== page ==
CANADA – Renaissance BioScience Corp., a global bioengineering company, has received new patent allowances and grants for its acrylamide-reducing yeast, covering China, Russia, India, Australia and Vietnam.
The five new patent grants and allowances join previously issued patents from the US, Japan, Indonesia, Chile and Colombia, with patents pending in multiple additional markets.
The company’s yeast reduces the formation of acrylamide, a potentially carcinogenic substance in many common cooked foods including crackers, bread, cookies, cereals and the like.
Dr. John Husnik, the CEO and CSO of Renaissance BioScience CEO and CSO remarked that acrylamide is a carcinogen of global concern – especially for children, who tend to consume more than adults due to their daily diet of many common foods that unfortunately contain this carcinogen.
“We are especially pleased that our acrylamide-reducing yeast is finding acceptance and being commercialized by food manufacturers in markets all around the world with a mandate to reduce the presence of this contaminant in their products,” he said.
Acrylamide forms at high temperatures of about 1200c and above during baking, frying, roasting and toasting when asparagine, a naturally occurring precursor amino acid, found in many carbohydrate-rich food sources – including rice, grains and potatoes – converts to acrylamide during the cooking process.
It continues to form until either all the asparagine has been converted, or when cooking has been completed and the temperature drops below 120°C.
Made through a partnership with Kerry, the world’s leading taste and nutrition company, Renaissance’s clean label acrylamide-reducing yeast targets acrylamide reduction in biscuits, chips, crackers, bread, cereals and many other everyday foods and snacks.
Renaissance uses adaptive evolution engineering techniques to develop its non-GMO asparagine-reducing yeast, which is licensed globally.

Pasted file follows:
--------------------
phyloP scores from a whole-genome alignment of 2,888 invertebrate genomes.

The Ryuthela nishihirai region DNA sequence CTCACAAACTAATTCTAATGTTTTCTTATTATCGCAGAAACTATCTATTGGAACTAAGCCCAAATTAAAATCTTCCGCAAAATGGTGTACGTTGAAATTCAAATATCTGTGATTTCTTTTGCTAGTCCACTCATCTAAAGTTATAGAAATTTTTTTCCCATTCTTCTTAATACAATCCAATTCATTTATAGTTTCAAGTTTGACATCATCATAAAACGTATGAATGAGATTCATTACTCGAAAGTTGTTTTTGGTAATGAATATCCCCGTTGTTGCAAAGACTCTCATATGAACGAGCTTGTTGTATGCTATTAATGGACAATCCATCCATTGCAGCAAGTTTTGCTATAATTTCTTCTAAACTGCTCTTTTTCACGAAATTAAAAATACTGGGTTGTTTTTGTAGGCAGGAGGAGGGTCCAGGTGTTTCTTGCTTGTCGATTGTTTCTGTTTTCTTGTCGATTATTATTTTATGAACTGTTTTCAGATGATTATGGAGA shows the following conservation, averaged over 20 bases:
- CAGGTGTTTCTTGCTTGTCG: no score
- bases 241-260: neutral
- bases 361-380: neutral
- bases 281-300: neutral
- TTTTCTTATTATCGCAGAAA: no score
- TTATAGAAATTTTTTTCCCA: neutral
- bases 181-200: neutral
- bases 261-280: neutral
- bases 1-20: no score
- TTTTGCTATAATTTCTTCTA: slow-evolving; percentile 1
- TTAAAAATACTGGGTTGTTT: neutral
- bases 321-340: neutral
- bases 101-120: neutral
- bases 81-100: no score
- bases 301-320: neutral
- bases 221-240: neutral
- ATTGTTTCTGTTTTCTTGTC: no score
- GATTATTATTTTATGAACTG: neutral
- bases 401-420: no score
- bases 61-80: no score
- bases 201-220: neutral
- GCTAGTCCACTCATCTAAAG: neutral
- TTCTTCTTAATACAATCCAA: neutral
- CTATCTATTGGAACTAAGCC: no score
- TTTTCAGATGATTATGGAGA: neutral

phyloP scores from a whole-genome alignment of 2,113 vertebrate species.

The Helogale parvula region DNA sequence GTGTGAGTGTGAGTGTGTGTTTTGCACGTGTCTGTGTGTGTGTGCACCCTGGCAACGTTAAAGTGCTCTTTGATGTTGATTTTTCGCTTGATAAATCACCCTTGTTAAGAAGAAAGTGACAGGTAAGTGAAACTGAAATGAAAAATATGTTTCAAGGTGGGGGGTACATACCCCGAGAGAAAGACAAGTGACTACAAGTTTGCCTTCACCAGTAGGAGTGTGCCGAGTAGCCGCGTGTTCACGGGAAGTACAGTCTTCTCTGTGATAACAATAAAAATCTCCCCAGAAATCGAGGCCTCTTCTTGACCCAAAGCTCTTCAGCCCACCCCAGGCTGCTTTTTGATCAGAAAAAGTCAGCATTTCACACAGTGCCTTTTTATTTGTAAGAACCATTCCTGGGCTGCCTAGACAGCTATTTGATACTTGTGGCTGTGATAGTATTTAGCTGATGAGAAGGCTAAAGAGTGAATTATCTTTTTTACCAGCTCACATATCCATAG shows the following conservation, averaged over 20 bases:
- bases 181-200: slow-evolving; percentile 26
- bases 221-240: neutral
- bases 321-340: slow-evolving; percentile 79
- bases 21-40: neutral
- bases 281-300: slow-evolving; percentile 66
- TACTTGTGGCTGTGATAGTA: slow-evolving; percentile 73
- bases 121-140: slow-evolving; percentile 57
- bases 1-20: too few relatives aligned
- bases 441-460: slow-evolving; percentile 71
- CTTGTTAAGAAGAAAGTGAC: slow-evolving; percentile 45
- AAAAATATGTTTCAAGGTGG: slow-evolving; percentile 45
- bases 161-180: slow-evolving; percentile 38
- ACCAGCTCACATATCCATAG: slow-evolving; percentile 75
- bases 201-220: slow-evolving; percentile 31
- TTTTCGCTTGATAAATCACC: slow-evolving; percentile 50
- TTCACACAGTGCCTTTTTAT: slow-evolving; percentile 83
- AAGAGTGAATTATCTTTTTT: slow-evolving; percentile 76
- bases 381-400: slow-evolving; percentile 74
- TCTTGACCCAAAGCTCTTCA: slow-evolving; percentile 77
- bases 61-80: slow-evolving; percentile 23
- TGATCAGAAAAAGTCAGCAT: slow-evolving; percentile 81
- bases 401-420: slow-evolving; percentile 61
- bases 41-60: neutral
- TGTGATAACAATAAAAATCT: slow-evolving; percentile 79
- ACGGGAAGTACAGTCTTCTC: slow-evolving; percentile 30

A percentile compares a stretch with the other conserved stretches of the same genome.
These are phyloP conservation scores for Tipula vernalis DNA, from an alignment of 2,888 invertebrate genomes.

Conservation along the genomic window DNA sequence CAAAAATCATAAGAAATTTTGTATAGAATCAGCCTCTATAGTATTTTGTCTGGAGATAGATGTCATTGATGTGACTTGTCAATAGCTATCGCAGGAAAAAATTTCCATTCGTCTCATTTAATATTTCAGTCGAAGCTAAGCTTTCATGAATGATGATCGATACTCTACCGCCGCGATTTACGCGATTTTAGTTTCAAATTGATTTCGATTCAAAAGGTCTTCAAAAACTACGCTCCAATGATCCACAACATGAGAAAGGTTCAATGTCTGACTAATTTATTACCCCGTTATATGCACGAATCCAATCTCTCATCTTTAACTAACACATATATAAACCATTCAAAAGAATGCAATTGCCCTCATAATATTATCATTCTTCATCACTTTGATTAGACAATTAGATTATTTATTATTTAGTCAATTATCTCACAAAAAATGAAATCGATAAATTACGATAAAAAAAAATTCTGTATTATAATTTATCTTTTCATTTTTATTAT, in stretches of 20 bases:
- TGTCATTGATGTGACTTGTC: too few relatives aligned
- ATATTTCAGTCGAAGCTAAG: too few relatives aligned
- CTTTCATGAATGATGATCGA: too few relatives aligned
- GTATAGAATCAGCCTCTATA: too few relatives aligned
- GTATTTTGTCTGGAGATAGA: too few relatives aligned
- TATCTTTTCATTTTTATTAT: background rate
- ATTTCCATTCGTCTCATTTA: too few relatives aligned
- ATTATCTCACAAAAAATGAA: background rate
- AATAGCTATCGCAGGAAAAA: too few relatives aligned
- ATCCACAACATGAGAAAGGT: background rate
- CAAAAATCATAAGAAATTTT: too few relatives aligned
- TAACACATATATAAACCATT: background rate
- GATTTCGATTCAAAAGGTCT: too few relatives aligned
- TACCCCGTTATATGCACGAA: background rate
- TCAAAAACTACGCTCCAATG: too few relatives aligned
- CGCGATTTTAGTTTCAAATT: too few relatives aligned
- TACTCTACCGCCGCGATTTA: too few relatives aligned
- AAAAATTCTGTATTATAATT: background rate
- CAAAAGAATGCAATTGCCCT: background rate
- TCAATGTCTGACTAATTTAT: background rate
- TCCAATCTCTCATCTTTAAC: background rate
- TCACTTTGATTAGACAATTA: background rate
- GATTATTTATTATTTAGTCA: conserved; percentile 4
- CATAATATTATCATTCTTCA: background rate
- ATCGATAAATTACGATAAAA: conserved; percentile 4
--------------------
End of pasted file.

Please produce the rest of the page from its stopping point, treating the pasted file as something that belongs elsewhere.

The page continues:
In food manufacturing, the live ingredient is added during the standard manufacturing processing stage, where it immediately begins to consume asparagine and quickly reduces the potential for acrylamide formation when the mixture is later cooked above 120°C (248°F).
In addition to acrylamide formation in the creation of processed foods at the manufacturing level, further cooking at home can restart acrylamide formation. This is why consumers are advised not to cook their toast or French fries too dark, because longer cooking allows more acrylamide to be generated.
Acrylamide; a universal menace
Acrylamide was first discovered to be prevalent in many different foods worldwide in the early 2000s.
Since then, a number of global regulatory bodies have moved to monitor, regulate and issue warnings of its presence in foods and beverages as a public health issue.
The European Union (EU) first formulated acrylamide regulations in 2018, marking the beginning of legislation that restricts the amount of acrylamide allowed in packaged foods, instigating reformulation strategies.
The European Consumer Organization (BEUC) has since accentuated the need for more efforts to protect consumers from acrylamide in food.
A BEUC-led study previously uncovered that many products across different food categories – including biscuits, wafers, baby food products, and potato crisps – were at or above the benchmark for this contaminant.
The California Prop 65 warning is another impactful policy that aims at curbing acrylamide contamination. It requires companies to indicate specific names of potentially harmful chemicals that have been included on the list and include a warning symbol on the product if they exceed acceptable levels.
Researchers have worked to produce ultra-low asparagine, non-GM wheat using genome editing for safer and healthier bakery products in bid to curb the rifeness of this compound.